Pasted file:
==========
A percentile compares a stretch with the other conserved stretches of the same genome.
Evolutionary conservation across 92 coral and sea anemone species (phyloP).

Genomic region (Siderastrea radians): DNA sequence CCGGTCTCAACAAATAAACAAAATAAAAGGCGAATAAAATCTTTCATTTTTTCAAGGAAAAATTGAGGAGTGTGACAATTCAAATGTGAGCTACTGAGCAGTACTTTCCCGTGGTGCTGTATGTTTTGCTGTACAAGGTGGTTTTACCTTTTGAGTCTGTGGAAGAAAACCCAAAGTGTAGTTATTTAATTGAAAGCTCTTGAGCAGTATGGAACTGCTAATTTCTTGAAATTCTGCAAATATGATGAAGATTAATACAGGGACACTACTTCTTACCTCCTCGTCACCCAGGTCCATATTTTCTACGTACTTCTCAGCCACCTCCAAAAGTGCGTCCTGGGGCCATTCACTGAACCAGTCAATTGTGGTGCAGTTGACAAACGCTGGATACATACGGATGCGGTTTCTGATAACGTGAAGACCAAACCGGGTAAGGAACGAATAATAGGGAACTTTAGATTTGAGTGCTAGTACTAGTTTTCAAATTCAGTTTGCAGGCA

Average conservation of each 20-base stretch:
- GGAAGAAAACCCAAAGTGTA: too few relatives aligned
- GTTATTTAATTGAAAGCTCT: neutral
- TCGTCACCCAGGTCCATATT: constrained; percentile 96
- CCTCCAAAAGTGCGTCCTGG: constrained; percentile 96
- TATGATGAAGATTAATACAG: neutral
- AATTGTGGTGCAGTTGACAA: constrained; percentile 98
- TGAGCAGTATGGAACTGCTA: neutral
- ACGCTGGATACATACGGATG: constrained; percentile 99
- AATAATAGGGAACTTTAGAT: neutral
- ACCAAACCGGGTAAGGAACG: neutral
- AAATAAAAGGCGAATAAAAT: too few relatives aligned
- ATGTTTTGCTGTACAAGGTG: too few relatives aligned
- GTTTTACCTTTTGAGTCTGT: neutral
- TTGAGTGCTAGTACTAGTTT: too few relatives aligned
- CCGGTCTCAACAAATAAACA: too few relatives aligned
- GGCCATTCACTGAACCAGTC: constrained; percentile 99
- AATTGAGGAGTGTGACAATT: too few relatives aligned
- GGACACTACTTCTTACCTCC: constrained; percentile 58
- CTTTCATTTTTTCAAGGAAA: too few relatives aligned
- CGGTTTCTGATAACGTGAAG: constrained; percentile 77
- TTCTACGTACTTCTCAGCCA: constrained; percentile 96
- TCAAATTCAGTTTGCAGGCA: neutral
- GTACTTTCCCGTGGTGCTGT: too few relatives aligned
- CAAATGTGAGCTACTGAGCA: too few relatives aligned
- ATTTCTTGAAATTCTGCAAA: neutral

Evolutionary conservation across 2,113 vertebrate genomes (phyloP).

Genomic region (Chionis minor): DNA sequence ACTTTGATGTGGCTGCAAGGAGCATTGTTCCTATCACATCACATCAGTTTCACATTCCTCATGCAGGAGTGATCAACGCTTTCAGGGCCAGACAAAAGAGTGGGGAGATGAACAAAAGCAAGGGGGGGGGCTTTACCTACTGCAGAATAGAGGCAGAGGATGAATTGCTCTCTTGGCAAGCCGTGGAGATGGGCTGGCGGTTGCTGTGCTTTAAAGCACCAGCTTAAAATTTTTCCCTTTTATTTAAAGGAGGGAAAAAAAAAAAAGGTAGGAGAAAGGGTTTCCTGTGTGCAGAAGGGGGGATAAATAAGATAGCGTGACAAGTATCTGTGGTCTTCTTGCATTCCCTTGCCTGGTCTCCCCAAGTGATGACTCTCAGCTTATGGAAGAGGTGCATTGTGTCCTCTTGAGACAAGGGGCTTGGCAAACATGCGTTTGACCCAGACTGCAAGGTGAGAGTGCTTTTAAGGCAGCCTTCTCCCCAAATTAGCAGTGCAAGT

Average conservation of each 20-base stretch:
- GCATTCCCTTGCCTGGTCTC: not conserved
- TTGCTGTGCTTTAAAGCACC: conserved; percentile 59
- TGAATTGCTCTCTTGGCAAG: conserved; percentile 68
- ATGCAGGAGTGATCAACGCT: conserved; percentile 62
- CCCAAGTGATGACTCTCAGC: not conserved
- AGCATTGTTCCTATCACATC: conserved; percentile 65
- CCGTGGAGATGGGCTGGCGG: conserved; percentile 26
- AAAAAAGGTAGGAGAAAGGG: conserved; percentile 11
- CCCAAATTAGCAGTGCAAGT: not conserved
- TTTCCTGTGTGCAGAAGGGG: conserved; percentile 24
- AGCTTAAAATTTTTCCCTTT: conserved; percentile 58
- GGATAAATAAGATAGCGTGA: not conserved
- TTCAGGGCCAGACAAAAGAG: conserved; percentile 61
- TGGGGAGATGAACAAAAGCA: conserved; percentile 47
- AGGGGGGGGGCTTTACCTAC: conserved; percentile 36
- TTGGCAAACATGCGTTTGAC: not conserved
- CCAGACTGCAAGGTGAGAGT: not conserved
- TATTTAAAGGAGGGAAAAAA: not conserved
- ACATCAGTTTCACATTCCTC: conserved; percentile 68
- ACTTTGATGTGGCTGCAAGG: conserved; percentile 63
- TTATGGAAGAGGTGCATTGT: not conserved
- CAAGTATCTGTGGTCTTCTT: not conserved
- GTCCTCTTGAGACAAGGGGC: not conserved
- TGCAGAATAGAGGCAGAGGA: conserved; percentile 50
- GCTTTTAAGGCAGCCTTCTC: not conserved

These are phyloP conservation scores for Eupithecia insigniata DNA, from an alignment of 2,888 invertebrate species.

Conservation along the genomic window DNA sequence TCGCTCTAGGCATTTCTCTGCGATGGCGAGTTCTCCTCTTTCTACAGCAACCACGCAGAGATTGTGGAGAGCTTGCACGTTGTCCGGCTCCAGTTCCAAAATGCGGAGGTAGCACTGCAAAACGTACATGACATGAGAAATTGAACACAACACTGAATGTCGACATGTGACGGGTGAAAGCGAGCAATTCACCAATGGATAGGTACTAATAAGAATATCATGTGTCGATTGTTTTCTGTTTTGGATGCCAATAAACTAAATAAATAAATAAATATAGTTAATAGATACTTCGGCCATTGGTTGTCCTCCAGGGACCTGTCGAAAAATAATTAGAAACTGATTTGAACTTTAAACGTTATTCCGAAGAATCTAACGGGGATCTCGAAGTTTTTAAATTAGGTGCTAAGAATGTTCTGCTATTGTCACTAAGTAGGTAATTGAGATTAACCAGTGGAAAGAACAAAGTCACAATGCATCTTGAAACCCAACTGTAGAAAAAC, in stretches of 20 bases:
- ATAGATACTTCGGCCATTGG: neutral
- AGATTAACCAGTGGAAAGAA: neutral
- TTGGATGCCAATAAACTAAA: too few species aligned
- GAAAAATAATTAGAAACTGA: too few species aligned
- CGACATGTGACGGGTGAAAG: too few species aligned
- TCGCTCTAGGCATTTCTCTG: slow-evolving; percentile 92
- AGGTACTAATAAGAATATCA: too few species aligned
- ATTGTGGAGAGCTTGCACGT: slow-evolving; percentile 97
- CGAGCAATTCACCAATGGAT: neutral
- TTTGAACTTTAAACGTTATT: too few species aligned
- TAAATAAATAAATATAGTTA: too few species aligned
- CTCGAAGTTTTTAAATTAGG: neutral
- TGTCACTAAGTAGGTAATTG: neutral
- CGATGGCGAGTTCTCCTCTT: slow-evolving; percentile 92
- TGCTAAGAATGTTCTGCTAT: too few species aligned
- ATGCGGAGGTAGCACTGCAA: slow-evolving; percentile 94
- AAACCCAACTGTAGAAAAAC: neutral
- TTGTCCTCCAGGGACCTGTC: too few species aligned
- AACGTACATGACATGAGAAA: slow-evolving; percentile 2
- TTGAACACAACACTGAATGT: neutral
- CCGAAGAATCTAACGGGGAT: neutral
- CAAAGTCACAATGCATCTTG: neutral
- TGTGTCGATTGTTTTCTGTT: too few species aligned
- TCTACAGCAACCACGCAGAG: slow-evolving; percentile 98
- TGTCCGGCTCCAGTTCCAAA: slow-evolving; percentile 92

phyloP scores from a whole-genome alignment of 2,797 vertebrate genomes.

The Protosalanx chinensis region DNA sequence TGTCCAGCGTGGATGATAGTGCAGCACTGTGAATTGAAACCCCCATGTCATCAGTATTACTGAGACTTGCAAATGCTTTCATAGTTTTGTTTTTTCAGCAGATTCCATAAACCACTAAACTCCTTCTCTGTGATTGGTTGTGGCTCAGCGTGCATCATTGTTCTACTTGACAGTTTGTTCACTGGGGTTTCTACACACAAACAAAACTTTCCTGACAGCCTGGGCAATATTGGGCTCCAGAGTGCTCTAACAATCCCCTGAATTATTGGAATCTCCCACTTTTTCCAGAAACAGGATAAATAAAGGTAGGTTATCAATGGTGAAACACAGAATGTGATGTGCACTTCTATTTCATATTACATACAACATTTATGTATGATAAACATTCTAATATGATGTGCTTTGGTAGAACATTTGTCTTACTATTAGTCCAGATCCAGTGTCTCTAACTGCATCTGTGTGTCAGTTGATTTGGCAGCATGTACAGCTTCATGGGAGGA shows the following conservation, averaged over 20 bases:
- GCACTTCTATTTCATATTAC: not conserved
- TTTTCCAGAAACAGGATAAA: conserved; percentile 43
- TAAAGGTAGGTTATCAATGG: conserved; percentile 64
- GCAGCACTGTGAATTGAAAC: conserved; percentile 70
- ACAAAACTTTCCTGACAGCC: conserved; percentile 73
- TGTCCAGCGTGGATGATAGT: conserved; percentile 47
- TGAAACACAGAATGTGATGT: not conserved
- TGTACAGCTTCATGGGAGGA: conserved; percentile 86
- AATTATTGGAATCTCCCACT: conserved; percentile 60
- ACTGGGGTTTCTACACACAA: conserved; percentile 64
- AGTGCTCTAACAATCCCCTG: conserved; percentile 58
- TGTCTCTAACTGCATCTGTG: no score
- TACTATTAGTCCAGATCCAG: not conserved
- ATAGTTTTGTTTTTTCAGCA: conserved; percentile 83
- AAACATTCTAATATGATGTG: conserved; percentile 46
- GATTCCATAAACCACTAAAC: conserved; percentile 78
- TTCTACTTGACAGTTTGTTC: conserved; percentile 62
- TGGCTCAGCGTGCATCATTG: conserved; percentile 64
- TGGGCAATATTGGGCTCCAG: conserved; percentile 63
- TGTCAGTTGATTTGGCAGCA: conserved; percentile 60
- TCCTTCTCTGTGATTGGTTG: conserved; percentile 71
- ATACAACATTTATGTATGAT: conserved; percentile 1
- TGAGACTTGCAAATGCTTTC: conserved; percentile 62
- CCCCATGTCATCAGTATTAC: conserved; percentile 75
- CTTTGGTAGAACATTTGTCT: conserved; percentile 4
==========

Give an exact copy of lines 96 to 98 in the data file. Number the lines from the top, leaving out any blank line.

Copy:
- ACTGGGGTTTCTACACACAA: conserved; percentile 64
- AGTGCTCTAACAATCCCCTG: conserved; percentile 58
- TGTCTCTAACTGCATCTGTG: no score